Katie in Finland: Make Art Not War, Part 2

In this episode, Katie and Berin talk about why art education is important, how Katie’s creative process for making dolls feeds into her academic research and writing process, and why something seemingly only of value to the individual can be valuable to everyone.

DISCLAIMER: This podcast is for entertainment purposes only. It is not a heavily researched and fact-checked documentary – it’s two people having a conversation in front of a live microphone. We are discussing our perceptions and experiences of Finland as seen through our own personal, cultural, and generational lenses. Your own observations will vary. Enjoy the show!

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5 thoughts on “Katie in Finland: Make Art Not War, Part 2

  1. anonymous says:

    I just started listening your podcast from the very beginning using Berin’s playlist on YouTube (which I now realize is missing the episodes about driving and public transport) and just finished the one about Katie’s birthday. So, here is some tidbits and sorry if this is old news (use Google Translate as applicable):

    As far as I know this is how the meat is cut in Finland: beef, pork
    (Beef) Steaks are usually 11a or 11b. If you cut them yourself and aren’t an expert, avoid 11a (whole) because the membranes on it are require a lot of work. 11b (piece) there aren’t really any, so you mostly just have to cut the slab of fat(?) away and cut the steaks.

    For a basic cake for birthdays, etc. you basically just need this. If you use this tray scaling it down to 2 eggs is just about enough. You can add something like a tea spoon of cocoa powder (the pure, non-sugared baking kind) per 2 eggs if you want to. Of course, once the cake bottom it’s cooled down you want to get fancy, so you take a long-bladed knife and cut it in half. Moist the halves with whatever, juice, cream, etc. Add a layer of fruit, berries, etc. and a layer of whipped cream in between them. (You can use a can of fruit salad for both.) Top it with chocolate frosting and/or more whipped cream, etc., if you want to. Let it sit in the fridge for a couple of hours (overnight). Eat it.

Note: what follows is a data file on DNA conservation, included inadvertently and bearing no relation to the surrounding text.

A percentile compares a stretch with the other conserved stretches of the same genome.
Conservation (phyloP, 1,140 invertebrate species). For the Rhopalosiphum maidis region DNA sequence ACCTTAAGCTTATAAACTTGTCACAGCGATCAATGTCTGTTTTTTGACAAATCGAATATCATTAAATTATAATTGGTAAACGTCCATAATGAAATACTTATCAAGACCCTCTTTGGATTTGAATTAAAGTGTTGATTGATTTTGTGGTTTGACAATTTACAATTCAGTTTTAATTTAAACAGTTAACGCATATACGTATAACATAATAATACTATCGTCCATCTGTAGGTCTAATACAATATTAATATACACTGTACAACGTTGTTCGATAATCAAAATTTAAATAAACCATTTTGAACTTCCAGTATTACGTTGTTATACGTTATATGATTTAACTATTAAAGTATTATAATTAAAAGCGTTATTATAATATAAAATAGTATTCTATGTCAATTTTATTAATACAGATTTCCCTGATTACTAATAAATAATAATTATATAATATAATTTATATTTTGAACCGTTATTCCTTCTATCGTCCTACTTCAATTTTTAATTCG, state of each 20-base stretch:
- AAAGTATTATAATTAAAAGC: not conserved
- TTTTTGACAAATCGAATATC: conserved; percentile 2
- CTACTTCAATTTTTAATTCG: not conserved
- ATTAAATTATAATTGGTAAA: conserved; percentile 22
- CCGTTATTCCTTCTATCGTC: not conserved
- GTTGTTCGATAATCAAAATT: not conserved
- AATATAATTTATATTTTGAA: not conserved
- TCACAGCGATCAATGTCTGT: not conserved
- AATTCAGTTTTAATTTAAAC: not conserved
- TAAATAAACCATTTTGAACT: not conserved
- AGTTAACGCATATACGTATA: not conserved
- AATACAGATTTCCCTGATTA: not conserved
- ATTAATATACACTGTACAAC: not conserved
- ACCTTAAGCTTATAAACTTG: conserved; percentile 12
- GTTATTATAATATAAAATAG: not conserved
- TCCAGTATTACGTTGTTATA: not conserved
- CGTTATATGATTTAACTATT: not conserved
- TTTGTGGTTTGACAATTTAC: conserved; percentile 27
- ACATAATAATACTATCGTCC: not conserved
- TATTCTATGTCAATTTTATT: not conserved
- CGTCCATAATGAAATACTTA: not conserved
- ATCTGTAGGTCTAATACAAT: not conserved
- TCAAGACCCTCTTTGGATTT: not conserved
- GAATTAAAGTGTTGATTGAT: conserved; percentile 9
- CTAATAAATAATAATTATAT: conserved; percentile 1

2. anonymous says:

    Sorry, not tea spoon, but table spoon (about 1/6 dl).

    The debit card requirement for car rental is actually more restrictive than credit cards. Credit card payments can be withdrawn, but with debit card the funds are checked and at the very least reserved on, if not actually transferred from, your account near real-time. So, there’s less of a chance of hassle for the rental company.

    There aren’t that many Stop signs, but then they really mean “stop”, not a rolling stop. There are a lot more Give Way signs, which basically mean the same as rolling stop. Also, no right turns on red. (traffic signs)

    I think the T-bone and rib-eye steaks are more of an American thing. (Just found instructions for cutting and preparing meat.)

    The heating plant “steam” is also smoke. Reading here, the bigger CHP plants burn wood and peat and the small one biogas (essentially methane) from a landfill. They’re probably burning natural gas (or oil) there, so it’s mostly water and carbon dioxide plus whatever impurities there were that wasn’t filtered out.

    The problem with the “good guy with a gun” argument is that when people are shooting, nobody knows who the good guy is. The traditional solution to that problem is uniform and a badge. Also, the private gun ownership in Finland isn’t because of Russia. They’re mostly for hunting and some amount of sports shooting. Swiss gun ownership, on the other hand, is because of how their defense is organized. There the reservists store their guns at home.

    Also, I think there’s a huge difference in priciple about immigration to Europe and the United States. Europe is largely nation states, whose reason for existence is the self-determination and the preservation and promotion of the language and culture of the peoples already living there for thousands of years (this is the good kind of nationalism), whereas whatever moral basis of existence the United States and Canada have is immigration. Of course, the case for some states in Europe is complicated by the basic human responsibility and the responsibility for the colonial legacy.

  3. anonymous says:

    For the disappearing middeclass, you really need to read the Piketty.

    There are two state churches: Lutheran and Eastern Orthodox. On one hand you can call the latter Russian Orthodox, because it used to part of it, but on the other hand you can’t, because it isn’t any more. The benefit of a state church is that the church can not fully divorce itself from the (social and human rights) policies of the state, etc. There’s a significant moderating effect on the church.

    Please tell me your Ös have improved since the end of 2015, because it’s not glurgi and Gerbils like so many Americans would have it but glögi and Göbbels!

  4. anonymous says:

    Where are episodes 38-41?

  5. There were technical issues, and after several complaints about the lower audio quality I removed them. -Berin

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